The Ever Evolving Risks of Fiduciaries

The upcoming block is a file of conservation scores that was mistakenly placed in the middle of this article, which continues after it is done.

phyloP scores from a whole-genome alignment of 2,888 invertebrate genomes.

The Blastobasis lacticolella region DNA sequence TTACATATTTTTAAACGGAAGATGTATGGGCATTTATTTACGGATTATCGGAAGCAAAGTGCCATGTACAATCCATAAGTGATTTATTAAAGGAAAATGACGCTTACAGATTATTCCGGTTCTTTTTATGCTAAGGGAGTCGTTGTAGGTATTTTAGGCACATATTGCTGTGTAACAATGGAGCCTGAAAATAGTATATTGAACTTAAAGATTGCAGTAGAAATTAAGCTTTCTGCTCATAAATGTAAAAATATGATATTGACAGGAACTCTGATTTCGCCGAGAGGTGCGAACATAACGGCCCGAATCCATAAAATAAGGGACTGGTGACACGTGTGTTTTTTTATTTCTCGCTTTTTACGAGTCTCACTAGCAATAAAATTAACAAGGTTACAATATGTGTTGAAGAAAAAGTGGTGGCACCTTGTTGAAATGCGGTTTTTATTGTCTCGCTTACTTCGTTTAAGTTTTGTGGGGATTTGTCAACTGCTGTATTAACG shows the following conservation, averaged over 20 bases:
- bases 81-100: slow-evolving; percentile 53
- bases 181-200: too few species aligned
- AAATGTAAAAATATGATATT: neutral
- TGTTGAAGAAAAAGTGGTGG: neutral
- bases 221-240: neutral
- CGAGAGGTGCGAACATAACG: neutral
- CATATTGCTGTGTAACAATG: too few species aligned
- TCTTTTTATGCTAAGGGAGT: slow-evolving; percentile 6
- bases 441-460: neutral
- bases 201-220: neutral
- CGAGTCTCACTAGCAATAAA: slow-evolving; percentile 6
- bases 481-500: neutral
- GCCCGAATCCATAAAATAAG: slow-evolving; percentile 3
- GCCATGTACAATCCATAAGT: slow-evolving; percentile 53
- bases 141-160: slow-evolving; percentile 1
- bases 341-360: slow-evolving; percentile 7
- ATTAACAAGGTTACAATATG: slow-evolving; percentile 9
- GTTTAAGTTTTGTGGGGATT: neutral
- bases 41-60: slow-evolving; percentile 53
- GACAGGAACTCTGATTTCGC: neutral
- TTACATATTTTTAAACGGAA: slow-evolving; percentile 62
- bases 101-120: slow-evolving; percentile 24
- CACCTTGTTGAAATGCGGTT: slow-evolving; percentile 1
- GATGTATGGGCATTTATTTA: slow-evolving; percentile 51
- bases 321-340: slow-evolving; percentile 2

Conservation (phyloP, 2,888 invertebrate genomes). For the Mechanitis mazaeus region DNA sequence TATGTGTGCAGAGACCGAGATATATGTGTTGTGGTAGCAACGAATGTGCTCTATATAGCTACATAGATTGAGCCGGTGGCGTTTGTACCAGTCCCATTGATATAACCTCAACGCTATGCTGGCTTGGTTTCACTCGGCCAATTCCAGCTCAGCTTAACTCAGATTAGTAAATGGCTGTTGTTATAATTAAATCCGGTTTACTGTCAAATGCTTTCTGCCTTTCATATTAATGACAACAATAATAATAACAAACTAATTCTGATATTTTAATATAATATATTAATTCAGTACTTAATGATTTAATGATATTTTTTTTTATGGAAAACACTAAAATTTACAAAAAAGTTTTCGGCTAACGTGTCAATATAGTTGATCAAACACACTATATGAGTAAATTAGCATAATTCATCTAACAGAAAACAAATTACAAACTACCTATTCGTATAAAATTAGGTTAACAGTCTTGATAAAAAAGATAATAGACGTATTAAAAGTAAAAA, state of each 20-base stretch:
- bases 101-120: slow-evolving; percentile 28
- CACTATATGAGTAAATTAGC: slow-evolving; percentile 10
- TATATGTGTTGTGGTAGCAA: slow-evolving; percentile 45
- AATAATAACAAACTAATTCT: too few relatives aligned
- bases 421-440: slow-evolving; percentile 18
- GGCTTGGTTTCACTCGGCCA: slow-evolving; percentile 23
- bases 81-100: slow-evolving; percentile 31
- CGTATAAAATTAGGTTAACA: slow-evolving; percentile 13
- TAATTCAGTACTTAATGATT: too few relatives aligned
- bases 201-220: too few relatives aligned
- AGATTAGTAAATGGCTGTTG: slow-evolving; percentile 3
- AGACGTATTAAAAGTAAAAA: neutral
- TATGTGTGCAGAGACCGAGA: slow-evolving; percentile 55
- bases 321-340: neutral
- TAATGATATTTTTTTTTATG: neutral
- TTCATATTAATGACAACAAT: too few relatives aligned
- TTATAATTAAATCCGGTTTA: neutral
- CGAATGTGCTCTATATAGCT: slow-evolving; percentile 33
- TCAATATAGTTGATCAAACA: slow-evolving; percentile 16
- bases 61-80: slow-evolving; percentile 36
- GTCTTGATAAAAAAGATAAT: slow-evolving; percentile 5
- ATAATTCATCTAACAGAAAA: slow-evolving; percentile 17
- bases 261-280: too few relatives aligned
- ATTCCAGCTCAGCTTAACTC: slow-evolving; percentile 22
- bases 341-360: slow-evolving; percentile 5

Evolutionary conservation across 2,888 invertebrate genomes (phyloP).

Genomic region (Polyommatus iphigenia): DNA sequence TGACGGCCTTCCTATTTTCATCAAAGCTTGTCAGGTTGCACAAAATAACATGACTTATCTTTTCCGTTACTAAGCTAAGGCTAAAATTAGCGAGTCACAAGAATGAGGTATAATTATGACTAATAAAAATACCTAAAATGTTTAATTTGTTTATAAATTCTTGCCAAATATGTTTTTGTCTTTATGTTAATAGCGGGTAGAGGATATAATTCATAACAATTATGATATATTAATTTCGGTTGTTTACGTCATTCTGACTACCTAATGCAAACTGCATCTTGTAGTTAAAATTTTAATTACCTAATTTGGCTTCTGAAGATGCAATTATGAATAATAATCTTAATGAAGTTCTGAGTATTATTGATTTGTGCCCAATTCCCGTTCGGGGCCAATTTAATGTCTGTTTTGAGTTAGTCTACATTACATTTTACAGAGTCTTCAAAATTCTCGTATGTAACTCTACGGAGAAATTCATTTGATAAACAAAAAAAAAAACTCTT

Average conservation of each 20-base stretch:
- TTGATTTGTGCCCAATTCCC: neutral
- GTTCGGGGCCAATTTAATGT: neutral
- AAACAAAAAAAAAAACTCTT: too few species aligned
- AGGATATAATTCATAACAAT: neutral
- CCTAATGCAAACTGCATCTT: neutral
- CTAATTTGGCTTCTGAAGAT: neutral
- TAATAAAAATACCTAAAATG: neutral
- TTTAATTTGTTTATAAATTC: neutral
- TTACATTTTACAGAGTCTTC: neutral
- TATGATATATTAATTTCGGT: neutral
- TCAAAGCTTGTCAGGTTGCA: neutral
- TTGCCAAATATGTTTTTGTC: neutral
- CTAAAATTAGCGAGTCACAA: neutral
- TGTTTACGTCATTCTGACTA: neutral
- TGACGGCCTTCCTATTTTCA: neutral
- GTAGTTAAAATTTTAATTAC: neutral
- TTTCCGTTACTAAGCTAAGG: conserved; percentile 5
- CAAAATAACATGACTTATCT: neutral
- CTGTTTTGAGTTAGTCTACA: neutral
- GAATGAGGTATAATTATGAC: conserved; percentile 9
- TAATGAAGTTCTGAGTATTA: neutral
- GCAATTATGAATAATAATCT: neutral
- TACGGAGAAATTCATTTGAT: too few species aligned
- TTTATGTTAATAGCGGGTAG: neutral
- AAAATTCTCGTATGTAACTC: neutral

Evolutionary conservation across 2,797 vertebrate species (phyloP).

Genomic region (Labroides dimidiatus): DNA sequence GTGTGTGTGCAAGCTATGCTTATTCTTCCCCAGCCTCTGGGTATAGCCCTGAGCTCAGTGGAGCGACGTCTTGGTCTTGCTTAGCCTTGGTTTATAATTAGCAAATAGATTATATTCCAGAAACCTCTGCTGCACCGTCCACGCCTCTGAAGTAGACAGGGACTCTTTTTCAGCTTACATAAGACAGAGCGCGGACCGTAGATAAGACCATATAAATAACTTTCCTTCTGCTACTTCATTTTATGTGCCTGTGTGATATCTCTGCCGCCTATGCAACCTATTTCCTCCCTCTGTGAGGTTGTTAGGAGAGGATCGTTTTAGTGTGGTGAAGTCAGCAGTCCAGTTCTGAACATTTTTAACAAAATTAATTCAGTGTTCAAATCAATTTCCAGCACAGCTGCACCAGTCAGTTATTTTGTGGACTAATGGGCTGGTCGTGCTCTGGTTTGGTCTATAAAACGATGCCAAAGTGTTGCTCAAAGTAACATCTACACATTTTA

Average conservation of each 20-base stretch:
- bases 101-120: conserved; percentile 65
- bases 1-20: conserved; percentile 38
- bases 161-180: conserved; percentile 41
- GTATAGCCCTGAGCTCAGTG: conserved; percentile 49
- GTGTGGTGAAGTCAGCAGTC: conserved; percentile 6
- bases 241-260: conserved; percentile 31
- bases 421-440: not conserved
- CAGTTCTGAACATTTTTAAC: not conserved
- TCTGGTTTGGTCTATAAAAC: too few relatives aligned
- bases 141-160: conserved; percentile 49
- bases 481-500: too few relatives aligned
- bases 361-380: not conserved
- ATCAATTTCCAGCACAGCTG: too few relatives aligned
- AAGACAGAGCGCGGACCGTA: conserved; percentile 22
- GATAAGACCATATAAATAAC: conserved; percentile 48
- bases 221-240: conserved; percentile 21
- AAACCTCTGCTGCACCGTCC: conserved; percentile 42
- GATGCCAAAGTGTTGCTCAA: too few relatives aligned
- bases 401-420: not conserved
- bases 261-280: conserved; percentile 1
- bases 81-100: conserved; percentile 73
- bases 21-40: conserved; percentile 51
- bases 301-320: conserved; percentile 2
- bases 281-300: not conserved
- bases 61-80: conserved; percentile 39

Well, I am not sure I could have said this better myself, although in post after post, I have spoken of the increasing litigation risk for fiduciaries, and of the need to respond by emphasizing compliance and diligence in designing and running 401(k) plans. At the end of the day, ERISA has become a fertile ground for litigation, and the inherent conflicts and difficulties in running 401(k) plans are exposing fiduciaries to lawsuits and the potential of personal liability. Susan Mangiero, in this post on her blog Good Risk Governance Pays, surveys this landscape and explains what is putting fiduciaries ever more at risk. Two particular aspects of her post are worth highlighting. The first is her reference to a leveling off of fees, and her attribution of that event to litigation risk; we are coming through a storm of lawsuits over investment fees and expenses in 401(k) plans, all alleging - in one way or another - that sponsors and fiduciaries should have used their market power to obtain lower fees. It is often remarked that litigation is a terribly blunt instrument to effect change (its also expensive and not terribly efficient), but it may have done so here and, if so, those of us who labor in the vineyards of the court system should be pleased by the system’s ability to effect change. The second is her discussion of the series of changes that are affecting fiduciaries, each of which in one way or the other has the potential to expand fiduciary liability, if manipulated well by counsel for participants. I have written many times that we are in an era of evolution of fiduciary liability under ERISA, driven by the old Marx line that at the end of the day, everything is economics. As I have written before, the simple fact is that 401(k) plans - and worse yet losses - have become the fundamental reality of retirement for most employees, and with that change in the economic environment is going to come change in the risks, obligations, demands and legal exposure of the fiduciaries of such plans; we see that here in Susan’s post as well.